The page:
Fremont Tackles Navigation Apps Clogging Residential Streets

Navigation apps are triggering traffic headaches in some Bay Area neighborhoods, prompting city officials to craft unique countermeasures in hopes of quelling the issue.

Clogged residential streets in Fremont are making it almost impossible for homeowners to get out of their driveways during the busy afternoon commute, and the problem appears to also be cropping up in other cities such as Lafayette, Cupertino and Santa Cruz.

City officials and frustrated neighbors blame popular navigation apps such as Waze and Google Maps for rerouting commuters onto typically quiet residential streets.

"Literally we were hostages in our own homes," Steve Yakuma of Fremont said. "It's hard to leave the house cause the traffic can get so bad."

NBC Bay Area has reached out to Waze and Google Maps for comment.

Drone footage recently captured by the city of the Fremont discovered a long line of cars snaking their way along Via San Dimas, a small residential street that is believed to take about four to five minutes off the commute for people trying to navigate around a clogged Interstate 680.

In order to prevent such an occurrence, Fremont has put up signs encouraging drivers to ignore their navigation apps, delayed timing at traffic lights at Mission Boulevard and Paseo Padre Parkway — the first major intersection for commuters exiting Interstate 680 — as well as installing turn restrictions at Vista Del Mar and Paseo Padre Parkway.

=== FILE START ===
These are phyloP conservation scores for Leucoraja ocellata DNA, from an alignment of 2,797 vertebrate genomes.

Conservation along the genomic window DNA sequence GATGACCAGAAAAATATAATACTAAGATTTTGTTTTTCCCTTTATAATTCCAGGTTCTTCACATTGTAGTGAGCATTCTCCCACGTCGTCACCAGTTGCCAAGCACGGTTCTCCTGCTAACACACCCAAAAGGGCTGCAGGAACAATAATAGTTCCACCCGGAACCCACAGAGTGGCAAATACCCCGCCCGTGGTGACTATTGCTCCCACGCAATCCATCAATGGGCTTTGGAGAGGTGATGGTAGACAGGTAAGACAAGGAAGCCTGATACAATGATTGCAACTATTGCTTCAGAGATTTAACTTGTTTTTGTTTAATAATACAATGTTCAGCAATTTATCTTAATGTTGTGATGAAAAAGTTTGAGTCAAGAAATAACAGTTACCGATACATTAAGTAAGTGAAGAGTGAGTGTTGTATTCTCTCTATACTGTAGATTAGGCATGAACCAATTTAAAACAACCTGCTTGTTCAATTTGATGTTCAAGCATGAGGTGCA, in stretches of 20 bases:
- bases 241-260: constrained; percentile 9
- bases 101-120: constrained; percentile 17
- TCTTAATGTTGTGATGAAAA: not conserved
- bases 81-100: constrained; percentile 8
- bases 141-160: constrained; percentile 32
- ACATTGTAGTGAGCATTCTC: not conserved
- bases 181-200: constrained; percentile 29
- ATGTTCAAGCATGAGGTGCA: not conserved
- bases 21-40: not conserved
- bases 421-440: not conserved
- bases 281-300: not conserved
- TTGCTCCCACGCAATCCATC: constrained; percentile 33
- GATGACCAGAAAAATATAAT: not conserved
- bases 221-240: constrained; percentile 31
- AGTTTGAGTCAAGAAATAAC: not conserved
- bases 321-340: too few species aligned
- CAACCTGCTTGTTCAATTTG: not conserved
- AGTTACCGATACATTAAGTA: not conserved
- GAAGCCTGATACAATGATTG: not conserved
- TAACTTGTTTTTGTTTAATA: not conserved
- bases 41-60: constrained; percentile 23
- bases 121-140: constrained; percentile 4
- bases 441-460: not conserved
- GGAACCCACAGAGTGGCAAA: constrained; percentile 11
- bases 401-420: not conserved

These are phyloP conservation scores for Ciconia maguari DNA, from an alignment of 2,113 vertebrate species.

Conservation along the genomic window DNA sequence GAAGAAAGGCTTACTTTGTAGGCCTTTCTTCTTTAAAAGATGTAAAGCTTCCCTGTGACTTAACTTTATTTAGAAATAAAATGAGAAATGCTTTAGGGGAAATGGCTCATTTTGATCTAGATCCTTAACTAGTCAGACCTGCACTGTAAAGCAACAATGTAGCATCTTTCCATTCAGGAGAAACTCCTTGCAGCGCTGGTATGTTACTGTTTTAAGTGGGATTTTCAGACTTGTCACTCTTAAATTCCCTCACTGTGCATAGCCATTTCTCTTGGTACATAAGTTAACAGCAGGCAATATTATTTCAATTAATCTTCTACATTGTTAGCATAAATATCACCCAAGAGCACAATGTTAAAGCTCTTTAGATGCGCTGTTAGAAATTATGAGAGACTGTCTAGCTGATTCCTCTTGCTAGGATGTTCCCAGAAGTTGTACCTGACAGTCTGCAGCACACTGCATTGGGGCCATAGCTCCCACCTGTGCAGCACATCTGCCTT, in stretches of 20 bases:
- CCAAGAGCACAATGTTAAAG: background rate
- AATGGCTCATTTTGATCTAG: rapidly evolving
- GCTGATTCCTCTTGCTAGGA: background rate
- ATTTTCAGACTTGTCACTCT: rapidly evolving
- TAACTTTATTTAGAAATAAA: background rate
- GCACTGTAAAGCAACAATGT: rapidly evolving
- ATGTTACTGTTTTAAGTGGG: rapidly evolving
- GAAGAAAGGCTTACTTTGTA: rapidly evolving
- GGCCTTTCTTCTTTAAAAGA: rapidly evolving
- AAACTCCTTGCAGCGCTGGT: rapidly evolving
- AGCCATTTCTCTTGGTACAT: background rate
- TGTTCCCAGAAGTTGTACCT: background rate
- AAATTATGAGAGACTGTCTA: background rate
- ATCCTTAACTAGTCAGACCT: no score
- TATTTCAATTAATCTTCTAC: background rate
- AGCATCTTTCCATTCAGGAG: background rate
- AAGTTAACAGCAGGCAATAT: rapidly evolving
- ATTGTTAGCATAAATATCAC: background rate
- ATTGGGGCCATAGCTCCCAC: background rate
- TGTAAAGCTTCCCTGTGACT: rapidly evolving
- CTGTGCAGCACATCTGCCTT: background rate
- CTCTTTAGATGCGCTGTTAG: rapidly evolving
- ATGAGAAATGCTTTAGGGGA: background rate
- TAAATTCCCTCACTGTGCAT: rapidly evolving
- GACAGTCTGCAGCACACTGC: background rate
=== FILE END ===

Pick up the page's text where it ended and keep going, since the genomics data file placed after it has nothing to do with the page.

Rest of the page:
Fremont city officials have alerted Wfaze of the countermeasures with hopes that the application's algorithm will keep drivers on the freeway.

As for what else could mitigate the issue, Fremont's Principal Traffic Engineer Noe Veloso believes housing availability will ultimately yield a fix.

"The long term solution to this for us to this really is creating more housing where the jobs are, you know, places like Cupertino, Sunnyvale," Veloso said. "They really have to provide the housing so that their employees no longer have to travel an hour, an hour and a half to their homes in the Central Valley."

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